In an attempt to be efficient and productive we force ourselves to always stay busy with some task or other. Not being occupied gives the impression that we are incompetent and wasteful. But sometimes, quite often actually, too much activity becomes counterproductive. This is known as Do Something Bias (DSB).
As Blaise Pascal wrote:
All of humanity’s problems stem from man’s inability to sit quietly in a room alone.
Do Something Bias is not only wasteful but can harm you in the long term.
19th Century American writer Henry David Thoreau said –
It is not enough to be busy; so are the ants. The question is: What are we busy about?’ Don’t confuse activity with results. There is no reason to do a good job with something you shouldn’t do in the first place.
Ironically, even medical profession isn’t immune to the ill effects of Do Something Bias. In medical terms this is called Iatrogenic, which means causing unintentional harm while trying to help. Nassim Taleb has extensively discussed this topic in his book Antifragile. Here is an excerpt from the book:
Consider this need to do-something through an illustrative example. In the 1930s, 389 children were presented to New York City doctors; 174 of them were recommended tonsillectomies [surgically removing the tonsil, a small bell shaped piece of organ hanging inside your throat]. The remaining 215 children were again presented to doctors, and 99 were said to need the surgery. When the remaining 116 children were shown to yet a third set of doctors, 52 were recommended the surgery…note that a death occurs in about every 15000 such operations … every child who undergoes an unnecessary operation has a shortening of her life expectancy…
When you medicate a child for an imagined or invented psychiatric disease, say, ADHD or depression, instead of letting him out of the cage, the long-term harm is largely unaccounted for.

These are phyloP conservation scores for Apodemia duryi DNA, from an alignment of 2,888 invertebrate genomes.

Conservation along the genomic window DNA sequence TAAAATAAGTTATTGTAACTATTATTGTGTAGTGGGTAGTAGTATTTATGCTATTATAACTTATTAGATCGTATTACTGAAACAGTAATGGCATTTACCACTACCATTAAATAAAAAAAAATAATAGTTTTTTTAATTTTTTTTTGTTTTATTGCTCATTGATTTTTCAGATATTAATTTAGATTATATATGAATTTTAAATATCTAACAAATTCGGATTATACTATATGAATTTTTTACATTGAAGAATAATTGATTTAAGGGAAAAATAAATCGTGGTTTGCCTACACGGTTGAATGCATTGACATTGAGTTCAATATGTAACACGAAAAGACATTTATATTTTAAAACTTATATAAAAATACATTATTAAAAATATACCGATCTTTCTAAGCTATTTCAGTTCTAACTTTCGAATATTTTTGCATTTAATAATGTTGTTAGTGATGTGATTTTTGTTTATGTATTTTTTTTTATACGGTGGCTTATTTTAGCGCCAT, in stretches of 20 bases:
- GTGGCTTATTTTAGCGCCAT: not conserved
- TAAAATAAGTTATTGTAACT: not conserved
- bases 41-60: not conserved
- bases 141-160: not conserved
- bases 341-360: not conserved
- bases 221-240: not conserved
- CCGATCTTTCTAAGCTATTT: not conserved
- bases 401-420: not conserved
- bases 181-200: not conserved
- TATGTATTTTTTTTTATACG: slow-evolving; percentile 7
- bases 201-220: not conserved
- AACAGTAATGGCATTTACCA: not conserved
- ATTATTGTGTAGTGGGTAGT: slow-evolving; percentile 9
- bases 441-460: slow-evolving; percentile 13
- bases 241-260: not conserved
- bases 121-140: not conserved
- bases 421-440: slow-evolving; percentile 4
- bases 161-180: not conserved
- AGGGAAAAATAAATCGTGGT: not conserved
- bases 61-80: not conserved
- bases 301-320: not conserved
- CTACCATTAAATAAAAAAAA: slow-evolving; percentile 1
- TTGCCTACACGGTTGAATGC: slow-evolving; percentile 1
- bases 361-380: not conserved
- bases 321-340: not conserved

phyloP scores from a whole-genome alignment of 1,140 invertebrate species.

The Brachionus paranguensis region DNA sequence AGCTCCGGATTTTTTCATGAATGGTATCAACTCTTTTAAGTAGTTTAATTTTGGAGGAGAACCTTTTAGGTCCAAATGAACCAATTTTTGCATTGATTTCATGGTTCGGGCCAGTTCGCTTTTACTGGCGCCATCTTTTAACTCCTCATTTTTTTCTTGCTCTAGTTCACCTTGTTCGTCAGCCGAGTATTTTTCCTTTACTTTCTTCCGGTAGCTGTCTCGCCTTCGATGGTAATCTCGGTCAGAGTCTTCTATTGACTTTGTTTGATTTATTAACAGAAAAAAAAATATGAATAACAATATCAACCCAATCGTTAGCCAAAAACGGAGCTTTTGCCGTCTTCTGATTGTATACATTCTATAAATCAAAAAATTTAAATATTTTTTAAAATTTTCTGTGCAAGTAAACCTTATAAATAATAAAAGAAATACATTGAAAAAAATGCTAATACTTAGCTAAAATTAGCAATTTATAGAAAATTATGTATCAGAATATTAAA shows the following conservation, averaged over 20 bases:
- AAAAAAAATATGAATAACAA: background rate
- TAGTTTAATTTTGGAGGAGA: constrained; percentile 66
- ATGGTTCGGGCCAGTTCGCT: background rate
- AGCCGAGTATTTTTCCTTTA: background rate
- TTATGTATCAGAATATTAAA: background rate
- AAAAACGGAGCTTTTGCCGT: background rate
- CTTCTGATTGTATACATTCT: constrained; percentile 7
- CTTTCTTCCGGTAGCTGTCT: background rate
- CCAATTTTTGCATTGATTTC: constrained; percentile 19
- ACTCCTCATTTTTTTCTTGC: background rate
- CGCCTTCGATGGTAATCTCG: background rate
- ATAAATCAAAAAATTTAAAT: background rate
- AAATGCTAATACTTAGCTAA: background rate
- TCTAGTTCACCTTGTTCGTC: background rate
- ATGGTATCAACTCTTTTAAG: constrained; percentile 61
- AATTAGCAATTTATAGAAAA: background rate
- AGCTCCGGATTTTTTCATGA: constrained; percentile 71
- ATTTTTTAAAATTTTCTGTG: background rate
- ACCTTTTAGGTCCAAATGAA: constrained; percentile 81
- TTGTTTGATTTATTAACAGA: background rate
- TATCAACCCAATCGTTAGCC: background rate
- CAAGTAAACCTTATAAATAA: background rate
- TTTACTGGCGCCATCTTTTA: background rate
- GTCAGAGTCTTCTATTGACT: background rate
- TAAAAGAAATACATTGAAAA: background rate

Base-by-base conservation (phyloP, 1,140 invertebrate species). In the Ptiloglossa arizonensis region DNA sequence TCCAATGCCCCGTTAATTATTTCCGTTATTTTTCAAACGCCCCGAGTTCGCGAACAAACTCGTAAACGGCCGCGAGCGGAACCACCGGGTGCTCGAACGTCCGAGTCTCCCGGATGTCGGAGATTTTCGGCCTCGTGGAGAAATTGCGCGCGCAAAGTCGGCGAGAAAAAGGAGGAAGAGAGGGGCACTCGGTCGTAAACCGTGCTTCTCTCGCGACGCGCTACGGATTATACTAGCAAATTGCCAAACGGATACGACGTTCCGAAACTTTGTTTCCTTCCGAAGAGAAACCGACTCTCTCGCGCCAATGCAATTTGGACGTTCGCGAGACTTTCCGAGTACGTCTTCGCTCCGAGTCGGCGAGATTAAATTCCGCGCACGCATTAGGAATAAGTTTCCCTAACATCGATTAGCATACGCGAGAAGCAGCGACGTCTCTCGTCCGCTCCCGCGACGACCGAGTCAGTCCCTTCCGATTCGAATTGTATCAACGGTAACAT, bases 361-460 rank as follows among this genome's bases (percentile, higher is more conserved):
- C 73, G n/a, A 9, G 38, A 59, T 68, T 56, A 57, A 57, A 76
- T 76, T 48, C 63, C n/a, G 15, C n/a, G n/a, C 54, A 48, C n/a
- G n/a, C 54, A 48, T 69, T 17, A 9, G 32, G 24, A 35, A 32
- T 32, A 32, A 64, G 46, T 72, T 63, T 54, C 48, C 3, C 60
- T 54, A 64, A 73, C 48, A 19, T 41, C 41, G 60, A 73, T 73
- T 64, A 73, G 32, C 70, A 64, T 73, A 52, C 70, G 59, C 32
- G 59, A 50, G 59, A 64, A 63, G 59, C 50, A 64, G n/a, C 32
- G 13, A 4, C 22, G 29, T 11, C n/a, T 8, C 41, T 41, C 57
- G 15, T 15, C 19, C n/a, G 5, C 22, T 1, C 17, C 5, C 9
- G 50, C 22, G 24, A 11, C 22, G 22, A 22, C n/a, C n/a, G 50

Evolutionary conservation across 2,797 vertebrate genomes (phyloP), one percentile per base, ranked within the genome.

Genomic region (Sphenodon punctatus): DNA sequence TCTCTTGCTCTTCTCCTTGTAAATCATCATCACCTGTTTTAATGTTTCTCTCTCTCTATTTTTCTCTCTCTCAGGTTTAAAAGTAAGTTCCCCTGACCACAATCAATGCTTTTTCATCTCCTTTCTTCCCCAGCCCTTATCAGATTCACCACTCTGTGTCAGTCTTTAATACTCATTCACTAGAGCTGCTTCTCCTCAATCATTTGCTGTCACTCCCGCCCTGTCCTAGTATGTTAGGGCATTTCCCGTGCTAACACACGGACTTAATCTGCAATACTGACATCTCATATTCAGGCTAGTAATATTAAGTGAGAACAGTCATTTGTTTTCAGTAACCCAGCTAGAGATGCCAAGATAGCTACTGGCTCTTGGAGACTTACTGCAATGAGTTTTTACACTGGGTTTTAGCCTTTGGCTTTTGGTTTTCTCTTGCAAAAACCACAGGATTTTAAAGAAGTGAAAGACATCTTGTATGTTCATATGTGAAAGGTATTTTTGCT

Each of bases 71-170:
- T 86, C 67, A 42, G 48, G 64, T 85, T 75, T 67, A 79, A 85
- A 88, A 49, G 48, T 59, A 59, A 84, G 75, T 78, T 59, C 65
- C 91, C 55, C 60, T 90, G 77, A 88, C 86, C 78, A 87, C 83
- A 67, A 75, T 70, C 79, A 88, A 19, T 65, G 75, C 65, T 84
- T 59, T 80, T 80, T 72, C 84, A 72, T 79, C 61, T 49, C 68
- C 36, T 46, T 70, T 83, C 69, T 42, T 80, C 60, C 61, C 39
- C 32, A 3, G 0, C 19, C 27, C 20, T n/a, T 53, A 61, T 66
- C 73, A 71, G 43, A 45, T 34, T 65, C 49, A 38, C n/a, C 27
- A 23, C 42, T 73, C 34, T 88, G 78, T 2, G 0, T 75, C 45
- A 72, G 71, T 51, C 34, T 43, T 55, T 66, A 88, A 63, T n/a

You can routinely find doctors prescribing heavy doses of antibiotics for a minor seasonal cold. Most of these strong antibiotic drugs are hepatotoxic i.e. causing damage to liver. In short they expedite the recovery from flu but the liver damage isn’t visible immediately. Why don’t they just send their patients back home with only an instruction to take rest and allow the body’s natural healing system to cure the minor cold? Taleb explains –
…the doctor who refrains from operating on a back (a very expensive surgery), instead giving it a chance to heal itself, will not be rewarded and judged as favourably as the doctor who makes the surgery look indispensable, then brings relief to the patient while exposing him to operating risks, while accruing great financial rewards to himself.
One of the culprits for triggering DSB in human mind is the overload of information. Has it ever happened that you opened the front page of the leading financial newspaper and it said “Nothing significant happened today”. For that matter majority of news (financial or non-financial) is toxic.
In financial markets, ups and downs are natural economic cycles (very similar to a living organism whose pulse is not a straight line) and it’s the natural way of maintaining a dynamic equilibrium (supply and demand). An interesting property of DSB is that the urge to act tends to intensify after a loss (a period of poor portfolio performance). So if your portfolio hasn’t performed well for some time (short term), it’s very difficult to sit and do nothing about it. This is when you need to be alert and be aware of your vulnerability. Similarly, if you have cash but no opportunity available (a common problem for value investors during bull market), you need to practice patience and remind yourself of ill effects of DSB.
As Warren Buffett says:
Holding cash is uncomfortable, but not as uncomfortable as doing something stupid.
Making too many decisions also introduces something called decision fatigue. The more decisions you have to make lower the quality of each decision. Too many decisions and over activity increase the odds of failure especially in stock market investing. What it means is that while making any decision or taking any action, you should question yourself whether your decision is backed by sound reasons and analysis or it is just an excuse to satisfy the itch to do something.